War Expenditures Top Priority for 2024 Budget, Israel Says

(Bloomberg) -- Israel’s 2024 budget will be structured to focus on the war with Hamas and then economic growth thereafter, with concessions necessary to expand the country’s unity government, a senior minister said.

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“One of the biggest challenges we have is expanding unity government, throughout the war and after the war,” Nir Barkat, Israel’s economy and industry minister, said Monday during a Bloomberg Radio interview in New York.

“In 2024, we are really structuring the budget to focus on the war and to focus on economic growth immediately after. We will make the concessions needed so that everyone is happy,” Barkat said.

Israel’s finance ministry is set to unveil a new budget in the coming days amid the conflict with Hamas, designated a terrorist group by the US, that is more expensive than initially predicted.

The finance ministry estimates the war is costing the economy around $260 million every day. That figure includes higher spending on military operations as well as lower revenue as sectors such as tourism and household consumption slump.

Read More: War Budget Leaves Netanyahu Caught Between Markets and Politics

Controversial spending on priorities for Prime Minister Benjamin Netanyahu’s right-wing coalition partners — like funding for ultra-orthodox schools and the development of Jewish settlements in the occupied West Bank — have set off a national debate over whether such transfers should be pared back to make room for war financing.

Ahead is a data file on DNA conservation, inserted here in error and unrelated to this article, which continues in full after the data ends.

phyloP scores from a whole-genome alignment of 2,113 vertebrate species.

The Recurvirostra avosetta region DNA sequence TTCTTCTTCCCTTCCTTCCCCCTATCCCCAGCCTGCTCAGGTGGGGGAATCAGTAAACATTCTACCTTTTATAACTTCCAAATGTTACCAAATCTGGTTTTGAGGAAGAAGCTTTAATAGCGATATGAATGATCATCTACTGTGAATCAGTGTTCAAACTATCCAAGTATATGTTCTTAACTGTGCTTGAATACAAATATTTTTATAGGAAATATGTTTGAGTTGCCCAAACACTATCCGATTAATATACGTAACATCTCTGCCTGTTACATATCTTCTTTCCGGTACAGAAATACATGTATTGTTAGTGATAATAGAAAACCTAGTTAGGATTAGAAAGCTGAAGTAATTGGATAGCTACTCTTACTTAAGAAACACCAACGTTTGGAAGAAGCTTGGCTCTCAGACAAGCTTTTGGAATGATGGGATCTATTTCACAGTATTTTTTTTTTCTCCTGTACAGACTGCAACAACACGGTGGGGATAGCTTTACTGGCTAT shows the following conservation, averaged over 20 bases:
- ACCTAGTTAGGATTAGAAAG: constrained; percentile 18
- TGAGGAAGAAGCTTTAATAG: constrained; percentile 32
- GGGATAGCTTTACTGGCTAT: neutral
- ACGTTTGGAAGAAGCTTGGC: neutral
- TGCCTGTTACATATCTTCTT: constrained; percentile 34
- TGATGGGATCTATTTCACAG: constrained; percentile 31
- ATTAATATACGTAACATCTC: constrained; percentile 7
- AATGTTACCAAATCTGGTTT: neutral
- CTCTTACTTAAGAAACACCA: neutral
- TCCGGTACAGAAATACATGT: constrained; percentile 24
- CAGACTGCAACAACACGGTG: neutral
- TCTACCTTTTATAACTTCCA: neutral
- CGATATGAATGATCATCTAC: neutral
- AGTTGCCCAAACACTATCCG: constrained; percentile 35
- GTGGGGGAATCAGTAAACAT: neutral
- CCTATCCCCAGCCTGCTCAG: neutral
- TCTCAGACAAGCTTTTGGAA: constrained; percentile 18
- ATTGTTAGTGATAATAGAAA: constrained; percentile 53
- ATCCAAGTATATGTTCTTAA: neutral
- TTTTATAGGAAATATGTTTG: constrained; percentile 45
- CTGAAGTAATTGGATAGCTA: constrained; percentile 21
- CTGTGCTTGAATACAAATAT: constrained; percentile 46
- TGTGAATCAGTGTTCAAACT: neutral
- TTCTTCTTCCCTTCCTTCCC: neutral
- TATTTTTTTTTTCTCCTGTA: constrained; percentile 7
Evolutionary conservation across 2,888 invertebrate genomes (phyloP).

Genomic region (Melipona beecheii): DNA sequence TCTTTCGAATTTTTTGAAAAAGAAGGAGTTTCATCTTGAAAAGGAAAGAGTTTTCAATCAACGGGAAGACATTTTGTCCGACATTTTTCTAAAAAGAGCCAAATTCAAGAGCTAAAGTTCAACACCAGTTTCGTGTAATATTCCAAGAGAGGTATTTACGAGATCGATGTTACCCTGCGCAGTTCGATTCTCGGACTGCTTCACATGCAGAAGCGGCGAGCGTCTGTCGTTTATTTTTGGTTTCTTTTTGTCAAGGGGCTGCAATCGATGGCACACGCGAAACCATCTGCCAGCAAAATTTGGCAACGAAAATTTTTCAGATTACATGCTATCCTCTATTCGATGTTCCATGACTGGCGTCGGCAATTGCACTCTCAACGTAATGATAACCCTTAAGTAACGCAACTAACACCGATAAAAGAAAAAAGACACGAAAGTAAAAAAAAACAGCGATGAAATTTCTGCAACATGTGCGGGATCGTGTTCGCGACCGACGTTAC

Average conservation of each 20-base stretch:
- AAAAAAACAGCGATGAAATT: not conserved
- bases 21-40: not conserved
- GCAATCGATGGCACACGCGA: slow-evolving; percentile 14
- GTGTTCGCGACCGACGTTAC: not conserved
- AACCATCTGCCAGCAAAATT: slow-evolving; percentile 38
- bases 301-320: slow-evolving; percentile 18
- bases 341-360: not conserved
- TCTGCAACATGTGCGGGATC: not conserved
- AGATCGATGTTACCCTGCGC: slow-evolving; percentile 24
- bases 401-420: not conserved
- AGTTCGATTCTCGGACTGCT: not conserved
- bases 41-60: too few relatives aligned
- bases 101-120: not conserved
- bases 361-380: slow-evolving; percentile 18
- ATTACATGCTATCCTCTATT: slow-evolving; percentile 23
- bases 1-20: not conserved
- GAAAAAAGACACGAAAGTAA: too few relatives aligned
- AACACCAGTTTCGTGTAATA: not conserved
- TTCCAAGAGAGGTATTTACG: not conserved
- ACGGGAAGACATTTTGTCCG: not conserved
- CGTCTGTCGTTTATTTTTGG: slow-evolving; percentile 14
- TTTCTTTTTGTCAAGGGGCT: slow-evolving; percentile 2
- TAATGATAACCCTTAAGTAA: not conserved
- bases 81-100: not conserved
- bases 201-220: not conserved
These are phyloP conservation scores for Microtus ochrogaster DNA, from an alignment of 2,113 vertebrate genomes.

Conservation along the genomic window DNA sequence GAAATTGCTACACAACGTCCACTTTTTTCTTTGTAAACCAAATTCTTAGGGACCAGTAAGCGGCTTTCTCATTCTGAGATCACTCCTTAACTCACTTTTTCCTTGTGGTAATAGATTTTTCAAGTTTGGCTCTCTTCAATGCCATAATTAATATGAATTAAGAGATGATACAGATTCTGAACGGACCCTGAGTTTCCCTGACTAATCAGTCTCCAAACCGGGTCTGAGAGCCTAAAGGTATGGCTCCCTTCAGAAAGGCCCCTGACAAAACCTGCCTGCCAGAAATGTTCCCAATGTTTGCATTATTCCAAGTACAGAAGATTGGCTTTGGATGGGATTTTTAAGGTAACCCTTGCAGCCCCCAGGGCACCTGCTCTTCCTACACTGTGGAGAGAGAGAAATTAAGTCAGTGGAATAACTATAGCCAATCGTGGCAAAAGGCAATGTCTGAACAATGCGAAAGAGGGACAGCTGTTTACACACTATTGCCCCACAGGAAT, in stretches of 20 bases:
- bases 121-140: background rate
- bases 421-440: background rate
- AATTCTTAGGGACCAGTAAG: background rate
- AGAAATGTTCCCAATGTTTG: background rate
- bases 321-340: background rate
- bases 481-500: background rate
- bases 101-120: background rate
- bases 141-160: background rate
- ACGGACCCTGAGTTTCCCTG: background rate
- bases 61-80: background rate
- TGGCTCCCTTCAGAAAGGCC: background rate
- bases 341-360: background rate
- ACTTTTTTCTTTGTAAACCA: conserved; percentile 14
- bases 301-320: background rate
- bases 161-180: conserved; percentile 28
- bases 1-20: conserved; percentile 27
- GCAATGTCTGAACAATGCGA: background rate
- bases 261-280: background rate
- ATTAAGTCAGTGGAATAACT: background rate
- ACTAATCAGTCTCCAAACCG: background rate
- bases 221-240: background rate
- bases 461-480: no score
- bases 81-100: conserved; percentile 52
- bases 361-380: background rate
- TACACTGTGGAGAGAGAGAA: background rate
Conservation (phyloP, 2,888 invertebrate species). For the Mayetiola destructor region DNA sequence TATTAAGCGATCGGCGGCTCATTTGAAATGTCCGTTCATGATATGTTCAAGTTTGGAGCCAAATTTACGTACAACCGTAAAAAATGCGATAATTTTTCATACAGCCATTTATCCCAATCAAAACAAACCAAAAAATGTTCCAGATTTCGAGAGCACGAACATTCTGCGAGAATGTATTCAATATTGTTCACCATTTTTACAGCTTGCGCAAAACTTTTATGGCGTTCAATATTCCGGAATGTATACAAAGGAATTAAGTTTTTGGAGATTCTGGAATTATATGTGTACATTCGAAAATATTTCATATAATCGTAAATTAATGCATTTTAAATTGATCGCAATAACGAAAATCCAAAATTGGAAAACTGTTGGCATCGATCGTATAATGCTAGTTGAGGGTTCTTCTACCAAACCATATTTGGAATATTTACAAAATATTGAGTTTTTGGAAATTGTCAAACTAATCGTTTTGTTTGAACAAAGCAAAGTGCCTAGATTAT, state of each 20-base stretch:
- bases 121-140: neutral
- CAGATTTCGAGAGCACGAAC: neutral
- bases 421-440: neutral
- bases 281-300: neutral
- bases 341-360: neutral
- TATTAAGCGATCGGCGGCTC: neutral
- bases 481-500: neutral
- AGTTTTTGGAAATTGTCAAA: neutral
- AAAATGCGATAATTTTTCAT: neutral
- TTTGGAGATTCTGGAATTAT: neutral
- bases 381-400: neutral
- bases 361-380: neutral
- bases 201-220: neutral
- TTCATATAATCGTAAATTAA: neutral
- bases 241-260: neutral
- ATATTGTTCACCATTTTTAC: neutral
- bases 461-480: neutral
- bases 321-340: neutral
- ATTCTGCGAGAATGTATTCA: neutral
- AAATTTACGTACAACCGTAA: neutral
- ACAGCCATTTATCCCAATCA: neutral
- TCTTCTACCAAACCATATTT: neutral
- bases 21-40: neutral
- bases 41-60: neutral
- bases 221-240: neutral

“On the war, it’s going to cost us 2 to 3% of the GDP, which is something that Israel could relatively easily manage,” said Barkat, a member of Netanyahu’s Likud party and a former mayor of Jerusalem.

Read More: Israel’s War Effort Is Giving Its Economy a Covid-Like Shock

He also brushed aside potential concerns among investors about the economic price Israel is willing to pay to prosecute the war.

“If there’s no security, there’s no economy,” Barkat said. “That’s why we’re willing to put all of what we need to do to bring security back.”

--With assistance from Tim Stenovec and Carol Massar.

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